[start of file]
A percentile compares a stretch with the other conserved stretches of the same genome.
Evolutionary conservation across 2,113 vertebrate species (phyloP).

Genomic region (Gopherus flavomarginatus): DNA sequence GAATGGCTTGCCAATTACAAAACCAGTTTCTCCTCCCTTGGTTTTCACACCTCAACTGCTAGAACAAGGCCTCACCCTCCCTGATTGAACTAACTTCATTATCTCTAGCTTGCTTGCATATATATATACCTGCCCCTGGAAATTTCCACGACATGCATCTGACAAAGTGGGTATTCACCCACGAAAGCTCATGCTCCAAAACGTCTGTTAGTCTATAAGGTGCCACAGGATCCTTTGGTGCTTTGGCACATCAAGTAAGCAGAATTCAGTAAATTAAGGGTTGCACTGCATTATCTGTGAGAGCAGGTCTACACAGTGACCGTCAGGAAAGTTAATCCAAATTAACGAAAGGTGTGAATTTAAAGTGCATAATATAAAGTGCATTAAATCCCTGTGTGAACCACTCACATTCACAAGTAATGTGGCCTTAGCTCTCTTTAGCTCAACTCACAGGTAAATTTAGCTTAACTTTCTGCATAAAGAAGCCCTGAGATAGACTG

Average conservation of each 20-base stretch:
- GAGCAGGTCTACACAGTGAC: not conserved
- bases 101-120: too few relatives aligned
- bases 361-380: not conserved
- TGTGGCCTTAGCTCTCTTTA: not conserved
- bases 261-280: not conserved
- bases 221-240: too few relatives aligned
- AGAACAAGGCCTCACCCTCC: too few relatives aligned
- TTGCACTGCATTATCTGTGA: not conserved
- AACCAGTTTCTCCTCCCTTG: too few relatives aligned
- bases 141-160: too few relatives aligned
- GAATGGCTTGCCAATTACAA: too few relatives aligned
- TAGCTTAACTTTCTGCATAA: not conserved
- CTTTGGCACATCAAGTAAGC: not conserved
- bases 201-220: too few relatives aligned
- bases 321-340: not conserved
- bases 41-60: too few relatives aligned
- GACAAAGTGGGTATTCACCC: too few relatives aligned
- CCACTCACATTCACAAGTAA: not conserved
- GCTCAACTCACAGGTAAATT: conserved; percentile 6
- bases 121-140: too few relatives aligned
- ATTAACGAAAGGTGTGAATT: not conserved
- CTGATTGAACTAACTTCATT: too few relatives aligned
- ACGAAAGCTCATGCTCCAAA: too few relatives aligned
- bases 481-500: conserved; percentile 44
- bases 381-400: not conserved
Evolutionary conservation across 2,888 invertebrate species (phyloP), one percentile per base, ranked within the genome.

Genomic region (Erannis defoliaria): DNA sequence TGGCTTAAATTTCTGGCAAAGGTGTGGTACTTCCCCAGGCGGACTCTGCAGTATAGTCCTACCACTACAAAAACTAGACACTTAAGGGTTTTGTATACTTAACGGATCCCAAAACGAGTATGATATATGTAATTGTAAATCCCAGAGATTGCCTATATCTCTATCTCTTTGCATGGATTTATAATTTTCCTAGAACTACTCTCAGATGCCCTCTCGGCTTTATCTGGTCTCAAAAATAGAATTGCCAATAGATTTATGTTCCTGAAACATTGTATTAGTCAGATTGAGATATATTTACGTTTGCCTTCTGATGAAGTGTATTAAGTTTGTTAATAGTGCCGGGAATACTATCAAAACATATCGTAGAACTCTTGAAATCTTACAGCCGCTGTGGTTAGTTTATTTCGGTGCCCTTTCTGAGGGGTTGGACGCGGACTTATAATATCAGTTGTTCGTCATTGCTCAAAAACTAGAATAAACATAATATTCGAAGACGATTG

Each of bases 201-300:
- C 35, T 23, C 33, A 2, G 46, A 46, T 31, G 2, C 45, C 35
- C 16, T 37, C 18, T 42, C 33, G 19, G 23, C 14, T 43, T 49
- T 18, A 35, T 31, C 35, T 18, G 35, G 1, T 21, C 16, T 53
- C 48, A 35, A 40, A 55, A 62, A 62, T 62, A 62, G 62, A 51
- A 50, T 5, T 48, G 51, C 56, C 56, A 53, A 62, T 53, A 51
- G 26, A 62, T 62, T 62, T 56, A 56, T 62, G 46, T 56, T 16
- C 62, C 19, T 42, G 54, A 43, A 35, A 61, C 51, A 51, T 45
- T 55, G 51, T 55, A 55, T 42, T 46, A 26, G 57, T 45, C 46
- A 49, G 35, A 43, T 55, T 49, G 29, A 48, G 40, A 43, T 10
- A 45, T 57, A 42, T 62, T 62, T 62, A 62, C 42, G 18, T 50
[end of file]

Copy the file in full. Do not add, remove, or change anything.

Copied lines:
A percentile compares a stretch with the other conserved stretches of the same genome.
Evolutionary conservation across 2,113 vertebrate species (phyloP).

Genomic region (Gopherus flavomarginatus): DNA sequence GAATGGCTTGCCAATTACAAAACCAGTTTCTCCTCCCTTGGTTTTCACACCTCAACTGCTAGAACAAGGCCTCACCCTCCCTGATTGAACTAACTTCATTATCTCTAGCTTGCTTGCATATATATATACCTGCCCCTGGAAATTTCCACGACATGCATCTGACAAAGTGGGTATTCACCCACGAAAGCTCATGCTCCAAAACGTCTGTTAGTCTATAAGGTGCCACAGGATCCTTTGGTGCTTTGGCACATCAAGTAAGCAGAATTCAGTAAATTAAGGGTTGCACTGCATTATCTGTGAGAGCAGGTCTACACAGTGACCGTCAGGAAAGTTAATCCAAATTAACGAAAGGTGTGAATTTAAAGTGCATAATATAAAGTGCATTAAATCCCTGTGTGAACCACTCACATTCACAAGTAATGTGGCCTTAGCTCTCTTTAGCTCAACTCACAGGTAAATTTAGCTTAACTTTCTGCATAAAGAAGCCCTGAGATAGACTG

Average conservation of each 20-base stretch:
- GAGCAGGTCTACACAGTGAC: not conserved
- bases 101-120: too few relatives aligned
- bases 361-380: not conserved
- TGTGGCCTTAGCTCTCTTTA: not conserved
- bases 261-280: not conserved
- bases 221-240: too few relatives aligned
- AGAACAAGGCCTCACCCTCC: too few relatives aligned
- TTGCACTGCATTATCTGTGA: not conserved
- AACCAGTTTCTCCTCCCTTG: too few relatives aligned
- bases 141-160: too few relatives aligned
- GAATGGCTTGCCAATTACAA: too few relatives aligned
- TAGCTTAACTTTCTGCATAA: not conserved
- CTTTGGCACATCAAGTAAGC: not conserved
- bases 201-220: too few relatives aligned
- bases 321-340: not conserved
- bases 41-60: too few relatives aligned
- GACAAAGTGGGTATTCACCC: too few relatives aligned
- CCACTCACATTCACAAGTAA: not conserved
- GCTCAACTCACAGGTAAATT: conserved; percentile 6
- bases 121-140: too few relatives aligned
- ATTAACGAAAGGTGTGAATT: not conserved
- CTGATTGAACTAACTTCATT: too few relatives aligned
- ACGAAAGCTCATGCTCCAAA: too few relatives aligned
- bases 481-500: conserved; percentile 44
- bases 381-400: not conserved
Evolutionary conservation across 2,888 invertebrate species (phyloP), one percentile per base, ranked within the genome.

Genomic region (Erannis defoliaria): DNA sequence TGGCTTAAATTTCTGGCAAAGGTGTGGTACTTCCCCAGGCGGACTCTGCAGTATAGTCCTACCACTACAAAAACTAGACACTTAAGGGTTTTGTATACTTAACGGATCCCAAAACGAGTATGATATATGTAATTGTAAATCCCAGAGATTGCCTATATCTCTATCTCTTTGCATGGATTTATAATTTTCCTAGAACTACTCTCAGATGCCCTCTCGGCTTTATCTGGTCTCAAAAATAGAATTGCCAATAGATTTATGTTCCTGAAACATTGTATTAGTCAGATTGAGATATATTTACGTTTGCCTTCTGATGAAGTGTATTAAGTTTGTTAATAGTGCCGGGAATACTATCAAAACATATCGTAGAACTCTTGAAATCTTACAGCCGCTGTGGTTAGTTTATTTCGGTGCCCTTTCTGAGGGGTTGGACGCGGACTTATAATATCAGTTGTTCGTCATTGCTCAAAAACTAGAATAAACATAATATTCGAAGACGATTG

Each of bases 201-300:
- C 35, T 23, C 33, A 2, G 46, A 46, T 31, G 2, C 45, C 35
- C 16, T 37, C 18, T 42, C 33, G 19, G 23, C 14, T 43, T 49
- T 18, A 35, T 31, C 35, T 18, G 35, G 1, T 21, C 16, T 53
- C 48, A 35, A 40, A 55, A 62, A 62, T 62, A 62, G 62, A 51
- A 50, T 5, T 48, G 51, C 56, C 56, A 53, A 62, T 53, A 51
- G 26, A 62, T 62, T 62, T 56, A 56, T 62, G 46, T 56, T 16
- C 62, C 19, T 42, G 54, A 43, A 35, A 61, C 51, A 51, T 45
- T 55, G 51, T 55, A 55, T 42, T 46, A 26, G 57, T 45, C 46
- A 49, G 35, A 43, T 55, T 49, G 29, A 48, G 40, A 43, T 10
- A 45, T 57, A 42, T 62, T 62, T 62, A 62, C 42, G 18, T 50